This section of the Neches River is located along the Polk, Angelina, Tyler, and Jasper County boundaries northeast of Houston and southeast of Dallas. The river flows through pristine southern floodplain forests and is extremely remote, with the only access points at the two highways on either end. Portions of the east bank (river left) along the Jasper-Angelina County line down to US 69 are managed by the US Forest Service, with the river varying from 75-150 feet wide. The 45.44 mile trip takes three to four days for most paddlers at normal flows and can take an additional day or more at low water levels. Be advised that the actual length of trip depends upon water level and the lines you take. More options open as the water rises, but deadfall obstacles may lie in wait around any corner.
The Neches is a very twisting river with many sharp turns, logjams, a half dozen rocky shoals, strainers and dead-end channels, any of which can become hazards or obstacles for boaters and boats. Flow is primarily dependent upon runoff from recent local rainfall. This reach is particulary remote, bordered on one side by the David Crockett National Forest and on the other side by the Angelina National Forest with no crossing roads or side access roads (except on private land) all the way from US 59 to US 69. The river is very scenic as it winds its way through heavily forested banks of Pine, Oak, Sweetgum and Cypress trees with a rich abundance of wildlife. The river offers paddling opportunities for boaters of all skill levels provided you take into consideration the slow flow, occasional difficulties in access to and from the river and logjams which must be portaged.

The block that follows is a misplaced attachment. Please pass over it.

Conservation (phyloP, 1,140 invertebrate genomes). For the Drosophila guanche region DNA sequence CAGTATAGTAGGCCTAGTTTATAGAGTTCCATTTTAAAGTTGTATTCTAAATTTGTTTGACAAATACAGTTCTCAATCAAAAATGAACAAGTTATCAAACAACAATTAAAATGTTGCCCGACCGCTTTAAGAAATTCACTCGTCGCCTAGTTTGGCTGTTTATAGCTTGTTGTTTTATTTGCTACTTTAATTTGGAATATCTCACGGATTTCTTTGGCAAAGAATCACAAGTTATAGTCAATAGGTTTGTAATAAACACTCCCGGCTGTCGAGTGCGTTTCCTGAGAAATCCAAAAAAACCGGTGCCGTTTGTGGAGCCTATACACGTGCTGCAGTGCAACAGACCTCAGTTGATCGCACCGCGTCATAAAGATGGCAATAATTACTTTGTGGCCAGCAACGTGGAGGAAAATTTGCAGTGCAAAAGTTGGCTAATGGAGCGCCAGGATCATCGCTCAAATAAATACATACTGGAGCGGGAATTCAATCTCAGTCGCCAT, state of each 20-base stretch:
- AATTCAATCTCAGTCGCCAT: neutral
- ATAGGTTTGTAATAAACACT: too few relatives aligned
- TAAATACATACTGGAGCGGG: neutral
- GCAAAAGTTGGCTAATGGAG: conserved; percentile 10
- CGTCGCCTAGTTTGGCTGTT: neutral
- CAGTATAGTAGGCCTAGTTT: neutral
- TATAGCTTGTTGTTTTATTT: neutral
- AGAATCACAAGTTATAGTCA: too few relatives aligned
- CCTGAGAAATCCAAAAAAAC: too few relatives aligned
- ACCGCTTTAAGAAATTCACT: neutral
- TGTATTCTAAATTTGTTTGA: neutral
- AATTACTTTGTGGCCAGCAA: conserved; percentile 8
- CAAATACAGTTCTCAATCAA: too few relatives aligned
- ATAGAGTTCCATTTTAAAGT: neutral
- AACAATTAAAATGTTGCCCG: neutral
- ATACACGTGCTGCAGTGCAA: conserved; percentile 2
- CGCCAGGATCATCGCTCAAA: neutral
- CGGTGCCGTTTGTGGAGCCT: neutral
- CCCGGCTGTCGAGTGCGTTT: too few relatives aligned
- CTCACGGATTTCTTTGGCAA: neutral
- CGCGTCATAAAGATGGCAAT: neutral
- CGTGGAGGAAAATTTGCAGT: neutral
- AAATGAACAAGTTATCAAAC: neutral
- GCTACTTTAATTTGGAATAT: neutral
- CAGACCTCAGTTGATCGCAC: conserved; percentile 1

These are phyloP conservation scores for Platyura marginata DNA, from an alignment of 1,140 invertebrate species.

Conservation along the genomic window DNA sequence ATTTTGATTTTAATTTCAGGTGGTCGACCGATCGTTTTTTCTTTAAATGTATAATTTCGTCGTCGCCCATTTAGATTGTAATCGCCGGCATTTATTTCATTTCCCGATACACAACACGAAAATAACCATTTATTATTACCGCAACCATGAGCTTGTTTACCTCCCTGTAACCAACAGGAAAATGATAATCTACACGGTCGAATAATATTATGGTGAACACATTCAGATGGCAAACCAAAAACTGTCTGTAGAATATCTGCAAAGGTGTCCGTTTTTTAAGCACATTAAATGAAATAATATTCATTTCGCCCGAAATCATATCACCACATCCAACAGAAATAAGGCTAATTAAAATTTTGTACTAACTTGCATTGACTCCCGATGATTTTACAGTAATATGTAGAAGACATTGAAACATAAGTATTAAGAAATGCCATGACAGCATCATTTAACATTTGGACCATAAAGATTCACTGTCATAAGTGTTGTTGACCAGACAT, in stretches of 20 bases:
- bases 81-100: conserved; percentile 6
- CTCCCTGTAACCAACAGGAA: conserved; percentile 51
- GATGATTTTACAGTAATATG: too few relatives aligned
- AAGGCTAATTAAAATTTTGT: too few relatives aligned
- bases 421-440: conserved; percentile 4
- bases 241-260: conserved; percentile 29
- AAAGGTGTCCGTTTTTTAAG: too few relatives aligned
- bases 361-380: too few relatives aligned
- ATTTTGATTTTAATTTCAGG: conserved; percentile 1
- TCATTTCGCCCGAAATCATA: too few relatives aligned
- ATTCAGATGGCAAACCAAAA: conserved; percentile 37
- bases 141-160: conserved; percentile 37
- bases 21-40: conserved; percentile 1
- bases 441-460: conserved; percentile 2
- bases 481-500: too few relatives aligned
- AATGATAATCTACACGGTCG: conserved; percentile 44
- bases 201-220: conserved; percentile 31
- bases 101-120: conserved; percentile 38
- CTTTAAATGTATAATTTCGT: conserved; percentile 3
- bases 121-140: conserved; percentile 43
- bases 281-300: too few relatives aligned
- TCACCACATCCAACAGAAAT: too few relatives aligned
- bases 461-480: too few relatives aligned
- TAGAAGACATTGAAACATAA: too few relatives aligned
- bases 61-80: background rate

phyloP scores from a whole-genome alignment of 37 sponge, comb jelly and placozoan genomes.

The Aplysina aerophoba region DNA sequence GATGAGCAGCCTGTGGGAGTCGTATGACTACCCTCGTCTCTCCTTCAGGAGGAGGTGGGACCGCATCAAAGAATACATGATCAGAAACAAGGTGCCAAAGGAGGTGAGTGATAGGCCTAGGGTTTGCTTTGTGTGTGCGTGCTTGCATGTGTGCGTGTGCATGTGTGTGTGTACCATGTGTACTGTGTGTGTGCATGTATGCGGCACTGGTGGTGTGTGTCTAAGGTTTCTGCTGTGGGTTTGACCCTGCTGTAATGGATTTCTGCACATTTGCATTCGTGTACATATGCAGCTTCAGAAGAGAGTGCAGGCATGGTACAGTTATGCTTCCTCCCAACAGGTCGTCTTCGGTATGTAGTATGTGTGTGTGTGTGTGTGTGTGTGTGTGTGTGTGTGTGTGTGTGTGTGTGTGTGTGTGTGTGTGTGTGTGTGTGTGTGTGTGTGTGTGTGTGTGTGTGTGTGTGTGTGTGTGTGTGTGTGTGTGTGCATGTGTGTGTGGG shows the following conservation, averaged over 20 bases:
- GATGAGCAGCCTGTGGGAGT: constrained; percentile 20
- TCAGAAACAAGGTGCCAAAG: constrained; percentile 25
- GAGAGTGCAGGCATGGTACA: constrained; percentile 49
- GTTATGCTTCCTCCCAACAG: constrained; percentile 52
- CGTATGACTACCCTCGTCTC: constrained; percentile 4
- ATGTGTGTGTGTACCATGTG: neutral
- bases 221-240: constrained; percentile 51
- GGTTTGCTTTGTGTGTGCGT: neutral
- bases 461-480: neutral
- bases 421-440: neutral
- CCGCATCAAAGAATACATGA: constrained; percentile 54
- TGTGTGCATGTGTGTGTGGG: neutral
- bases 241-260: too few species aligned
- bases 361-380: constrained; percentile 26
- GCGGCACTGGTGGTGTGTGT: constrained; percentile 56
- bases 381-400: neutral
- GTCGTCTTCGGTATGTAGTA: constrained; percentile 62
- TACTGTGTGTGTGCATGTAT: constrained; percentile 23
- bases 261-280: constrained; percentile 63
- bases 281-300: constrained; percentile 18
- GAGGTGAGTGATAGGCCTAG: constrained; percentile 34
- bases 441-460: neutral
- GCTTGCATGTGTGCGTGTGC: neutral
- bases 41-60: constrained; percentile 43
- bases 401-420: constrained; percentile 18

A few small towns sit nearby, but the area is largely undeveloped. Paddlers will feel the remoteness of the Neches as they journey through a land mostly unchanged by modern progress. However, there are numerous historical and interesting sites to visit nearby including the reservation of the Alabama-Coushatta Nation, Mission Tejas State Historical Park with a replica of the original Spanish Mission San Francisco de los Tejas, Davy Crockett, Sam Houston and Angelina National Forests and the Big Thicket National Preserve, among many others. This section of the neches is considered to be a quality paddling destination because of the volume, water quality and scenery, ending on the southeastern boundary of the Angelina National Forest.
Houston, Angelina, Trinity, and Polk Counties in the Deep East Texas piney woods, northeast of Houston and southeast of the Dallas-Fort Worth Metroplex.
Lufkin 15 miles; Dallas 190 miles; Fort Worth 220 miles; Waco 170 miles; Austin 270 miles; San Antonio 350 miles; Houston 120 miles; Oklahoma City 400 miles (all distances are approximate, measured from the US Highway 59 put-in, and depend upon starting point, destination point on the river and route taken.)
Good, but brown from tannic acid and considered safe for human contact and recreational uses. Generally, this section of the Neches is very scenic and of high quality for canoe-camping trips.
The Neches is a year-round stream, though it will be lower and slower in hot summer months. Winter paddling will require preparations for cold days and colder nights (on the ten or fifteen days of winter we have in Texas.)
The only potential hazards to be found on this section of the Neches River are the occasional log jams created by downed trees along the banks and occasional rocky shoals. Low water and hot summertime temperatures, as well as an abundance of hungry mosquitos, can be considered hazards.